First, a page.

Since Narendra Modi became Prime Minister of India in 2014, followed by Donald Trump winning the US Presidency in 2016 and the Brexit vote, the world at large has seen a collective move towards the far-right. The following events in 2019 will determine if progressive politics will be salvaged, or obliterated:
Will Trump be impeached?
Despite increasing clamour for US President Donald Trump’s impeachment amongst Democratic and progressive circles, he will likely complete his term. The Robert Mueller investigation will continue to build a case against him and his associates, but it will not lead to Trump’s impeachment. The reason is quite simple—Trump’s impeachment is not in the US’s best interest.
For all his ineptitude and bluster, Trump is president at a time when the US’s role as world leader has significantly diminished. Already the subject of ridicule and arguably bad foreign policy decisions, the US cannot afford to impeach its president and open itself to further global criticism. The trade war against China that Trump has blindly led the US into needs his lack of leadership to blow over.
Trump’s key campaign promises including the border wall will remain moving goal posts that will only add to the news cycle. The federal shutdown will continue through most of January and will end with Trump ultimately caving in, once Fox News tells him to do so.
The American presidential campaign for 2020 will gain momentum in the second half of 2019. Until and unless the Democrats field a candidate who appeals to the swing states, we may see a repeat of 2016 and the US—and the world—may be saddled with Trump for another four years.
Brexit deadline looms
The deadline to begin the 21-month transition period for the UK to exit the EU is March 29, 2019. However, given that a deal still hasn’t been reached between the EU and the British government, the latter may attempt to seek an extension beyond the March deadline.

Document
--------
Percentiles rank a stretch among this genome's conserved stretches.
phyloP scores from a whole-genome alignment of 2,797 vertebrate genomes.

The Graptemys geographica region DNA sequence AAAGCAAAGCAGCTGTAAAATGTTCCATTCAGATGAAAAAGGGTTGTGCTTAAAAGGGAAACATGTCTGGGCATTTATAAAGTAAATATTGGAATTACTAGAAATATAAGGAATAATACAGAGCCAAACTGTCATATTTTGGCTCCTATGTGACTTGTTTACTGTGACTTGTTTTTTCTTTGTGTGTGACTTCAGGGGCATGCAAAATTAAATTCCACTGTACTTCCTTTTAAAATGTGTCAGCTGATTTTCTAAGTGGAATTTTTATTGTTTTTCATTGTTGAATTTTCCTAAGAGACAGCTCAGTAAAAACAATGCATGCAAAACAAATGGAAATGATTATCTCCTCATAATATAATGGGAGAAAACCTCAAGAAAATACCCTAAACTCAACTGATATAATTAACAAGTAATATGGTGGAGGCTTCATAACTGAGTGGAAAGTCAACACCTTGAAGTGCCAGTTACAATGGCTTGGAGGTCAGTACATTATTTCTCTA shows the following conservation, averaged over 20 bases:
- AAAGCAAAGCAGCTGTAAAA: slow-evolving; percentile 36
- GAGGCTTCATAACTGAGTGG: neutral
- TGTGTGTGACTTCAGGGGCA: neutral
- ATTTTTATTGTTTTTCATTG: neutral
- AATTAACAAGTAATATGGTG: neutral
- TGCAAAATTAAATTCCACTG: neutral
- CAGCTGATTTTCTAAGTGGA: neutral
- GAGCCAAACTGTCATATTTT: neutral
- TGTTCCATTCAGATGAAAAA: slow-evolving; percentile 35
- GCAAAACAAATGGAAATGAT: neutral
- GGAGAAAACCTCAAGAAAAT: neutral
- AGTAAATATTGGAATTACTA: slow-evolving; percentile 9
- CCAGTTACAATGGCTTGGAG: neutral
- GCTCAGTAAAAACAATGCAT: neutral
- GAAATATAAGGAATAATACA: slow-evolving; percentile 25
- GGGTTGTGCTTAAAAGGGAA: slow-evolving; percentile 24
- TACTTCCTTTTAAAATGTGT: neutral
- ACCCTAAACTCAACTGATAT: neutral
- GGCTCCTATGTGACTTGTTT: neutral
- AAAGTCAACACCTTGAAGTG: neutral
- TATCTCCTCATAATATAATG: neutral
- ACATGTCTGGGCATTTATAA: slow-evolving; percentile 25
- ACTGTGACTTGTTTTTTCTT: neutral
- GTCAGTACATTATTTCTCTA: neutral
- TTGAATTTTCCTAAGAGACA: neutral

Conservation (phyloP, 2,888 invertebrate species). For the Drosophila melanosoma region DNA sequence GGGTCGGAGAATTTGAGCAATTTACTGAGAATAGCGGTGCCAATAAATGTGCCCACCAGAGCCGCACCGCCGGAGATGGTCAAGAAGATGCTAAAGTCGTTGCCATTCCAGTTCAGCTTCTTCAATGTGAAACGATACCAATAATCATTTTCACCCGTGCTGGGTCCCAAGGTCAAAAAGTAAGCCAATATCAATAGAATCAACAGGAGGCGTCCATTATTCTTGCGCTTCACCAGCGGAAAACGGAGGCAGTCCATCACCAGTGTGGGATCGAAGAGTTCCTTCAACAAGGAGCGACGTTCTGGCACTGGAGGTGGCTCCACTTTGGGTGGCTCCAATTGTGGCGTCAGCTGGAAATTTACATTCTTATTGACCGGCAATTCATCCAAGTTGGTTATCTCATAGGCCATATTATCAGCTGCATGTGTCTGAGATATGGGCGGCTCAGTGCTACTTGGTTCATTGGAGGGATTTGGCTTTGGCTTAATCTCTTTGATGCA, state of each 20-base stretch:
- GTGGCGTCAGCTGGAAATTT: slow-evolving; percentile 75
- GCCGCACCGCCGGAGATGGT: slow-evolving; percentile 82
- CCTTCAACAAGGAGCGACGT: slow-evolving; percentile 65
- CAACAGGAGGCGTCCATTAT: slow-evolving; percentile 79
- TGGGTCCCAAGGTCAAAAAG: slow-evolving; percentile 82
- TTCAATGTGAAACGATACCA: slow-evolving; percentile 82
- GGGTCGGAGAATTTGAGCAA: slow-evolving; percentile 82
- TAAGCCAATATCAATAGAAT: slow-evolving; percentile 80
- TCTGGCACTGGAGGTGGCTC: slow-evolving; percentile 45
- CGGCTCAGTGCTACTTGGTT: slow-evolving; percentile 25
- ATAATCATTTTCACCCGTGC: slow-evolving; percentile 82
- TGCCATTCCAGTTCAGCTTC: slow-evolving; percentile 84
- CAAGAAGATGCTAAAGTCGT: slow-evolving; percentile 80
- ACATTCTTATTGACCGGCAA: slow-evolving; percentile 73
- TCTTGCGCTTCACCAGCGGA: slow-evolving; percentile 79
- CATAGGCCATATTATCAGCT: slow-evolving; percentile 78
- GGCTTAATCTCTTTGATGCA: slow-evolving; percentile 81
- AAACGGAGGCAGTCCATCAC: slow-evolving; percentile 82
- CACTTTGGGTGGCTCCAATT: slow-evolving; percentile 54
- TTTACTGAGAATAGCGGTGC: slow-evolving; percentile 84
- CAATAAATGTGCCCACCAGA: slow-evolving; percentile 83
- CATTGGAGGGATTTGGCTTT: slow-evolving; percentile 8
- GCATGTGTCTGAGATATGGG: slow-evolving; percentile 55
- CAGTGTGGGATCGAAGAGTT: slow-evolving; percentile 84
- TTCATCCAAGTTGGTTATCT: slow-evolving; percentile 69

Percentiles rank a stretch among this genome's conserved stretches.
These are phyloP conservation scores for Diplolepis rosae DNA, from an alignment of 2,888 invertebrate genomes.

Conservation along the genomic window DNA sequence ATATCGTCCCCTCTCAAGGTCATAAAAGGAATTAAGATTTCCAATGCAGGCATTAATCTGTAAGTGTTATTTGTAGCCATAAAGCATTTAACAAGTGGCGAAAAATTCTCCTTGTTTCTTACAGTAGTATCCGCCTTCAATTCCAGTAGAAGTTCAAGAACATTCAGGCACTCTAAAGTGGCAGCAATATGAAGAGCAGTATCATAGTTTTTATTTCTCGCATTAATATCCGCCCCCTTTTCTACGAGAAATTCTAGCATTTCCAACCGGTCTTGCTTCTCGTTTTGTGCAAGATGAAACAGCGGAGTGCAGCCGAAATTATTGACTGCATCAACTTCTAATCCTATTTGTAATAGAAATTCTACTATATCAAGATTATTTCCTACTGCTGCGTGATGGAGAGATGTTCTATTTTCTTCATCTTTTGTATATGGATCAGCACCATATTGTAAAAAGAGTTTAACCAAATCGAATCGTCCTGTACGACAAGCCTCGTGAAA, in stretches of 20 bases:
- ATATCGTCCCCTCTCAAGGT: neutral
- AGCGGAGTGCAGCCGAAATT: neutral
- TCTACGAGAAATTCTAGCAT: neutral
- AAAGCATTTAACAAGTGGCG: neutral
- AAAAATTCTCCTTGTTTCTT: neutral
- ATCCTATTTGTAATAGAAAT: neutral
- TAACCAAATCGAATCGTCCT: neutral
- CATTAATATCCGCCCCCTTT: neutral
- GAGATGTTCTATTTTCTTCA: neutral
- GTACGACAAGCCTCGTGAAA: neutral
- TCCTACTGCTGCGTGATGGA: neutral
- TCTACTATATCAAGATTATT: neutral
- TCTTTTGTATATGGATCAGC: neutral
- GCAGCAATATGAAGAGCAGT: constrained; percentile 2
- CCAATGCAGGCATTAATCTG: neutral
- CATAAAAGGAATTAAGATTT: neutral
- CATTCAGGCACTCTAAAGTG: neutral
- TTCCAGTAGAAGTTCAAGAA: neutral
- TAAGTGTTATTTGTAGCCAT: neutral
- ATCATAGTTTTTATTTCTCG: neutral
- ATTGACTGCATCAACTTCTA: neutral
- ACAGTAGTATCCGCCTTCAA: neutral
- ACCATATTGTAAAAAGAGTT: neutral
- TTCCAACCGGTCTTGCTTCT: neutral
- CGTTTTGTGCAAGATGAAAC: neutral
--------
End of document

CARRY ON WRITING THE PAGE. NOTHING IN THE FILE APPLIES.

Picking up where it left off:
In such a scenario, the British economy will continue to remain volatile as global financial institutions enact contingency plans to move out of London. That is, if British Prime Minister Theresa May is not voted out first.
Cold War II
As Trump withdraws American troops from Syria, Russia will look to fill in the vacuum.
Despite Trump’s proximity to Russia President Vladimir Putin, we may see a deescalated iteration of the Cold War where the world will once again be divided into super-blocs. The third bloc this time, however, will not be non-aligned, but in all probability will mean allying with China.
The world will vote
A few significant elections, including India’s Lok Sabha polls, will be held across the world in 2019. General elections in Africa’s most populous and largest economy, Nigeria, are scheduled for February 16, 2019. Ukraine’s presidential election is scheduled for March 31. Haunted by the looming sceptre of Russia, the former member of the Soviet Union doesn’t have a favourite yet. The Afghanistani presidential election is scheduled for April 20 and the incumbent, Ashraf Ghani, is seeking a second term. More than the candidates, the world will observe if, despite its worsening security situation, Afghanistan can hold free and fair elections.
The European Parliament (EP), the EU institution that ultimately selects the president of the European Commission, will hold its elections between May 23 and 26. In light of the political turmoil in Europe wherein far-right parties have been gaining power, these elections may well decide the future course, if any, of EU. And if UK manages to leave EU in March, the EP will have fewer seats, 709 instead of 751.
South African general elections which will be held between May and August have already seen a favourite, Deputy President Cyril Ramaphosa emerge. The incoming president will have to grapple with South Africa’s economic recession, and rising corruption.
Argentina goes to polls in October, and its biggest concern is its floundering economy. Canada’s federal elections are scheduled for October 21, and the once popular Justin Trudeau will have to battle the resurrected Canadian conservatives. Israel also has to go to vote before November 5. Prime Minister Benjamin Netanyahu’s proximity to Donald Trump will be a key factor in determining the results.
12th African Games to take place in Morocco
The 12th African Games will take place in Casablanca and Rabat in Morocco. The pan-African games that are held once every four years will take place form August 23 to September 3, 2019. This will be the first time that the games will be hosted by two cities.
Aditi Agrawal is a senior sub editor at Qrius.
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